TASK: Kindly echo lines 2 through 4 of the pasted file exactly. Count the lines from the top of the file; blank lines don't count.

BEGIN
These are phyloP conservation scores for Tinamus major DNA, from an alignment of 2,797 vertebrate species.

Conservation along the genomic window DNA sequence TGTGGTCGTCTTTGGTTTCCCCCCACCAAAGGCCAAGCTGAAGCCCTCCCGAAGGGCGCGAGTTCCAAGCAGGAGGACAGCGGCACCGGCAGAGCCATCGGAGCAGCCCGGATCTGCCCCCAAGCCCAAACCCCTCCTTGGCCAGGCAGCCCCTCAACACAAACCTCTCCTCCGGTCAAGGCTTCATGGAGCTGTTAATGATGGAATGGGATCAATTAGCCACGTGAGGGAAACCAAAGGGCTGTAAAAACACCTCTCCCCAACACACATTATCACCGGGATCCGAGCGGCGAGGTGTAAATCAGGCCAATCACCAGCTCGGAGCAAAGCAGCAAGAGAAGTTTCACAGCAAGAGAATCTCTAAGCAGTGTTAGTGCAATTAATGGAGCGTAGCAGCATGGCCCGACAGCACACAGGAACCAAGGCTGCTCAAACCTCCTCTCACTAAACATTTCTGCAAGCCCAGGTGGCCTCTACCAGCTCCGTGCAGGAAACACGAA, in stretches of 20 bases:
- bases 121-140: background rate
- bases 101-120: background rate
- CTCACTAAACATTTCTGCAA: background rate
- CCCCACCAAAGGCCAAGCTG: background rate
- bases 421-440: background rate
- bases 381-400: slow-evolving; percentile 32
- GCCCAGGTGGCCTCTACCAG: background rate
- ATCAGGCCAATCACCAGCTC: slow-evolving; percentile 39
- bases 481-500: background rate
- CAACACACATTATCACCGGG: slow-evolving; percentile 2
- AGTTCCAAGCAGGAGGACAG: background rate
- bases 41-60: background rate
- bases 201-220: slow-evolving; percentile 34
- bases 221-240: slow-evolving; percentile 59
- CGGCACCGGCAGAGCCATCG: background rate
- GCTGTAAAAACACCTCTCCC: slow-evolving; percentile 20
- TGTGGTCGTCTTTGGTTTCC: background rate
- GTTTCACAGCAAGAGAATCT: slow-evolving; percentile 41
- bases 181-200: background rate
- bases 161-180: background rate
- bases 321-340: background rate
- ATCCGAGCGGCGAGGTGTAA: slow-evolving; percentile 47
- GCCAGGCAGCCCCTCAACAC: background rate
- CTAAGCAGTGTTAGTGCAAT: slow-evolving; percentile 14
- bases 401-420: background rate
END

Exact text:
Conservation along the genomic window DNA sequence TGTGGTCGTCTTTGGTTTCCCCCCACCAAAGGCCAAGCTGAAGCCCTCCCGAAGGGCGCGAGTTCCAAGCAGGAGGACAGCGGCACCGGCAGAGCCATCGGAGCAGCCCGGATCTGCCCCCAAGCCCAAACCCCTCCTTGGCCAGGCAGCCCCTCAACACAAACCTCTCCTCCGGTCAAGGCTTCATGGAGCTGTTAATGATGGAATGGGATCAATTAGCCACGTGAGGGAAACCAAAGGGCTGTAAAAACACCTCTCCCCAACACACATTATCACCGGGATCCGAGCGGCGAGGTGTAAATCAGGCCAATCACCAGCTCGGAGCAAAGCAGCAAGAGAAGTTTCACAGCAAGAGAATCTCTAAGCAGTGTTAGTGCAATTAATGGAGCGTAGCAGCATGGCCCGACAGCACACAGGAACCAAGGCTGCTCAAACCTCCTCTCACTAAACATTTCTGCAAGCCCAGGTGGCCTCTACCAGCTCCGTGCAGGAAACACGAA, in stretches of 20 bases:
- bases 121-140: background rate
- bases 101-120: background rate